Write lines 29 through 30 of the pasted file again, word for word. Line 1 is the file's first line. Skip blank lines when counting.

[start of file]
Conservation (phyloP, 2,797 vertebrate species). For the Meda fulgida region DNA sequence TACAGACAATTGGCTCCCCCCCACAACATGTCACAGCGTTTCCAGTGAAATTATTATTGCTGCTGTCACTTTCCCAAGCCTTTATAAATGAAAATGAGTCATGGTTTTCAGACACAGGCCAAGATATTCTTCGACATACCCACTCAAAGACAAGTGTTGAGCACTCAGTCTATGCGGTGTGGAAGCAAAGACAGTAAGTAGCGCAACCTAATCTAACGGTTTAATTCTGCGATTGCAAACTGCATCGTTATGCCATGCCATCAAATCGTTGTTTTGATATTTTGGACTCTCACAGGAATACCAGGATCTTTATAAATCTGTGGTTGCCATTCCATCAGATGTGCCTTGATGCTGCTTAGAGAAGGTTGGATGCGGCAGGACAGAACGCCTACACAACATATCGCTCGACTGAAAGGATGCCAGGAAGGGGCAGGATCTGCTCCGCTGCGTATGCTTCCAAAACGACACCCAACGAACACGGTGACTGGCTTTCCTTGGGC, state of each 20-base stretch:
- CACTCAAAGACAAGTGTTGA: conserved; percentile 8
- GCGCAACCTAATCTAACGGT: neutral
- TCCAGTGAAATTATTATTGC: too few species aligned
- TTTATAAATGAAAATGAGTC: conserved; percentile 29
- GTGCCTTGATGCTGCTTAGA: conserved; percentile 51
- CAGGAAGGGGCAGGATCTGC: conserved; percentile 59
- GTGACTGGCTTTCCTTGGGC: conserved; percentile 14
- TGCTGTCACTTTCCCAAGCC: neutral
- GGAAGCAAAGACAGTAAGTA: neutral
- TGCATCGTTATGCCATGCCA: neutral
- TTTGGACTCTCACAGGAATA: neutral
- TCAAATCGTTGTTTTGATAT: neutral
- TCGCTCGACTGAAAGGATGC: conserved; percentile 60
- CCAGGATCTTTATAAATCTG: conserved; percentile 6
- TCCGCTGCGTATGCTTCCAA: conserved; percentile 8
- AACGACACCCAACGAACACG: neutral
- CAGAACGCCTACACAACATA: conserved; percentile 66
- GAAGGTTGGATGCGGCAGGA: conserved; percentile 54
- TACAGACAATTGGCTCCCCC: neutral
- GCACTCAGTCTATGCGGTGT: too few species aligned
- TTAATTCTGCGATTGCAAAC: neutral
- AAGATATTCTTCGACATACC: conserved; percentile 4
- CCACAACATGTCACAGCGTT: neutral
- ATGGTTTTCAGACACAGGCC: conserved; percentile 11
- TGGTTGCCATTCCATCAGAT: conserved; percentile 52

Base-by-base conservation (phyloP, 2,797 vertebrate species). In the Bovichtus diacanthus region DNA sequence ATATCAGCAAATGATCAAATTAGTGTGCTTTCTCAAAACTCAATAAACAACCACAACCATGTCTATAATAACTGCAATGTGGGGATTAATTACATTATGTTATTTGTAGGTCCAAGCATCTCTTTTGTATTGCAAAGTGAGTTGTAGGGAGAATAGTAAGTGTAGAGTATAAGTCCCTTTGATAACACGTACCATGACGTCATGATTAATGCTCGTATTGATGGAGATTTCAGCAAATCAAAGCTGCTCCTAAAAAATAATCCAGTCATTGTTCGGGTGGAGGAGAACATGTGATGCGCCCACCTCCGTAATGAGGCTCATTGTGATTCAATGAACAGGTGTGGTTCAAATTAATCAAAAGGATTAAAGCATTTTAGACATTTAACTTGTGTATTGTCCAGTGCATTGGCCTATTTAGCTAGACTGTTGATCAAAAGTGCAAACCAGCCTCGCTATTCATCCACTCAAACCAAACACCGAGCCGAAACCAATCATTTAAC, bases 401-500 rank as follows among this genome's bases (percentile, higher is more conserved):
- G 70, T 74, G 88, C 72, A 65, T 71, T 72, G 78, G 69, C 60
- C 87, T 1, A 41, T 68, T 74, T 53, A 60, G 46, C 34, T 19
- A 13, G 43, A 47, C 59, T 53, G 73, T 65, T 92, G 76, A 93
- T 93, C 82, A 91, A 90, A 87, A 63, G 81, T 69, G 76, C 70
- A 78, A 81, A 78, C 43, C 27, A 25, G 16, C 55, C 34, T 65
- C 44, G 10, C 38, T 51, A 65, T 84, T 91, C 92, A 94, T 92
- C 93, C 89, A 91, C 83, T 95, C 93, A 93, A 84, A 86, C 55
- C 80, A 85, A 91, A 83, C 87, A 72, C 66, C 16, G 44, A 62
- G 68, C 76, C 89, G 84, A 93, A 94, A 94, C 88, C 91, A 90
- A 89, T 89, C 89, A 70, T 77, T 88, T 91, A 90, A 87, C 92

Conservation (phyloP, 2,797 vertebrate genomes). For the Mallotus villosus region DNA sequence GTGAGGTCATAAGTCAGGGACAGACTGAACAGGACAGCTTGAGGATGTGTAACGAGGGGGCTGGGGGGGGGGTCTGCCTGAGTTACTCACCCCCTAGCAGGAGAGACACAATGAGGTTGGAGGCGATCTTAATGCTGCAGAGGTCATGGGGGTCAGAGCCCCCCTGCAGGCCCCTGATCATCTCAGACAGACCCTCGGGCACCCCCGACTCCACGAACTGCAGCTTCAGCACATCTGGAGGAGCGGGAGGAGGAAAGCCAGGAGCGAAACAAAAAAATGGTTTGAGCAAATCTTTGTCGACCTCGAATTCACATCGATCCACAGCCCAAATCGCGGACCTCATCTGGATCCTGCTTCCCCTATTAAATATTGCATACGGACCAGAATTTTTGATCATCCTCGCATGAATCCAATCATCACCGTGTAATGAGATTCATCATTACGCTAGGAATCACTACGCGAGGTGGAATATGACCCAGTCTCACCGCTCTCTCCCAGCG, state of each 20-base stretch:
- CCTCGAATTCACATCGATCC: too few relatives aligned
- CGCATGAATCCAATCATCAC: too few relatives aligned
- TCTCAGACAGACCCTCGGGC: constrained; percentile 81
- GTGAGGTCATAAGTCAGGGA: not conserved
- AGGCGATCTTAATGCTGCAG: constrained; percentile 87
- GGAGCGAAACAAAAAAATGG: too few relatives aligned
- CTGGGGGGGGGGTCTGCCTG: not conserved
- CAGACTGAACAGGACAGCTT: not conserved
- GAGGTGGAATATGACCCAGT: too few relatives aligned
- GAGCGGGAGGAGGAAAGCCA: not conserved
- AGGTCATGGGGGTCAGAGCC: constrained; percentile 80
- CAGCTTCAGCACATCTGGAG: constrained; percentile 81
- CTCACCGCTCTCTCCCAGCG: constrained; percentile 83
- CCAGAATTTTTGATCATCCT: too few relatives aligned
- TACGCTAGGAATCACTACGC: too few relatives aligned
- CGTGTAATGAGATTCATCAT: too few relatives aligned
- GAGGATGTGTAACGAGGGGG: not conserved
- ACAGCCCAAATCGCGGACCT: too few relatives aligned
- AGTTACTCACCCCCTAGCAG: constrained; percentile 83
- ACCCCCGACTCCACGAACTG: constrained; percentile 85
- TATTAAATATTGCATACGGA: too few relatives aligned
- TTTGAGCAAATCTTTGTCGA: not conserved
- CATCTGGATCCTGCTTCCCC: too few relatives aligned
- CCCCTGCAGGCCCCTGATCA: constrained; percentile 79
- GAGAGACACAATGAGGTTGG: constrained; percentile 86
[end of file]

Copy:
- C 87, T 1, A 41, T 68, T 74, T 53, A 60, G 46, C 34, T 19
- A 13, G 43, A 47, C 59, T 53, G 73, T 65, T 92, G 76, A 93